While the ups and downs of the market can have a favorable or deleterious effect on savings and investments while we're saving for retirement, they have a much larger effect on solvency during retirement. This was illustrated by financial planners Amy Lampert and Richard Belofsky of The Bulfinch Group speaking at our firm's monthly First Monday Lunch for Professionals.
Amy and Richard handed out an illustration showing what would have happened if a 41-year-old had put $100,000 in market and left it there until she retired at age 65. It would have grown to $621,115 after various ups and downs over the ensuing 25 years. Then the illustration shows what would have happened to the same $100,000 if the market returns were reversed, so that what the portfolio earned in year one in the first example, it earned in year 25 in the second example, and vice versa. (In this case, it lost 9% in year one and gained 19% in year 25.) Surprisingly, in the second example our theoretical retiree would have the same $621,115. Of course, this example is simplified, not including additions or withdrawals, taxes, investment expenses, or any other variables during the two and a half decades.
Then the illustration shows what would happen to our retiree's $671,115 nest egg under different investment results if she were to withdraw $33,556 (5%) in the first year with this amount increasing 3% per year. In the two examples, the investment returns are the same as they were during the 25 years that she accumulated the funds. Unfortunately, with the first series of investment returns, she would run out of money in year 19 at age 84. With the reversed series of returns, starting with a 19% gain rather than a 9% loss, at age 90 she would still have more than $1.8 million in investments.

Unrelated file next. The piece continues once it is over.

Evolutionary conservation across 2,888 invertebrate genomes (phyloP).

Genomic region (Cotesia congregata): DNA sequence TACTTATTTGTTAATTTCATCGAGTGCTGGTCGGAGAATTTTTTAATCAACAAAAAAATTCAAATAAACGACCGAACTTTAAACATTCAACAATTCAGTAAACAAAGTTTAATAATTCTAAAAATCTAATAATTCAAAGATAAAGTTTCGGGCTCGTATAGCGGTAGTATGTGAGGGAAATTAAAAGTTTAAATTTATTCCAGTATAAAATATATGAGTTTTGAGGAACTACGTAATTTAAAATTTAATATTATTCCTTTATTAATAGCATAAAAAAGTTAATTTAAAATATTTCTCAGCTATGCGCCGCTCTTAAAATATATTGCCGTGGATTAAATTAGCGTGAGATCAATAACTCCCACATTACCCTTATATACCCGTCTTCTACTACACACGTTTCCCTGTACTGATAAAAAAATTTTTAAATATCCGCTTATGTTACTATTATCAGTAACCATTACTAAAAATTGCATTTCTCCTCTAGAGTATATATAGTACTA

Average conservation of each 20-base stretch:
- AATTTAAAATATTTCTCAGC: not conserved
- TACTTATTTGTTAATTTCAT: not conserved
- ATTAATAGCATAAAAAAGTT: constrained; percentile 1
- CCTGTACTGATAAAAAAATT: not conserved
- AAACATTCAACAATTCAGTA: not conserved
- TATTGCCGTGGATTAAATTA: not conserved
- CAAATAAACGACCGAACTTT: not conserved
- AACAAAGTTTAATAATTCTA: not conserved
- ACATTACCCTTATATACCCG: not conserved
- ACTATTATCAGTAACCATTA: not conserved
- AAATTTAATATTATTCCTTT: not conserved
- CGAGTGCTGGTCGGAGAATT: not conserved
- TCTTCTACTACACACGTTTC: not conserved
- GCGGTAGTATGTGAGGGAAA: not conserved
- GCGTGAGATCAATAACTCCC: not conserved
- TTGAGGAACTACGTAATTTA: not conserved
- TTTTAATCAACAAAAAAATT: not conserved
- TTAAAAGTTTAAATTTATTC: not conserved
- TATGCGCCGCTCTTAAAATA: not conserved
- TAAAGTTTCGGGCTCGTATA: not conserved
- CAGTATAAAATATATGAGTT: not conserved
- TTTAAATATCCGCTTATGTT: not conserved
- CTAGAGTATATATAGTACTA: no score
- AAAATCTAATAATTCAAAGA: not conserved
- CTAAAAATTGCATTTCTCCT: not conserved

This illustration is also simplified, not reflecting any expenses and assuming that the entire portfolio is invested in the market. In addition, while the post-retirement figures show the results with annual withdrawals, the pre-retirement numbers do not show annual contributions to the fund, so we may be comparing apples with oranges. That said, the difference in retirement security depending on market performance is so striking that it argues for taking steps to mitigate the risk of the marketplace.
Of the many points Amy and Richard made, I will pull out four:
- Investors spend too much of their energy focused on getting an edge in the market. This is almost impossible to do and much less controllable then rebalancing assets, saving more and keeping costs down.
- Almost everyone should save more than they do. Look at your expenses. Could you save $1,000 a year or $1,000 a month to put into savings -- skip a few lattes or nights out at restaurants (unless that's what keeps you sane) or the new car this year. That will contribute more to your retirement than anything else, especially if you're not already maximizing 401(k) contributions and your company's match.
- Most people don't understand the difference between risk assets -- stocks and bonds -- and guaranteed assets -- insurance and annuities. While annuities have gotten a bad name, often rightfully so, they can be used to hedge against market fluctuations and to help protect us from outliving our savings.
- There are too many one-product salespeople out there in the financial world. People who sell annuities tout them as the sole financial planning answer. Those into index funds see them as the only way to invest. In fact, all of these are tools and the secret is to secret is to find the right mix for each individual client.
In short, it's a complicated financial world out there with no one size fits all financial solution. This is why we need the help of financial professionals.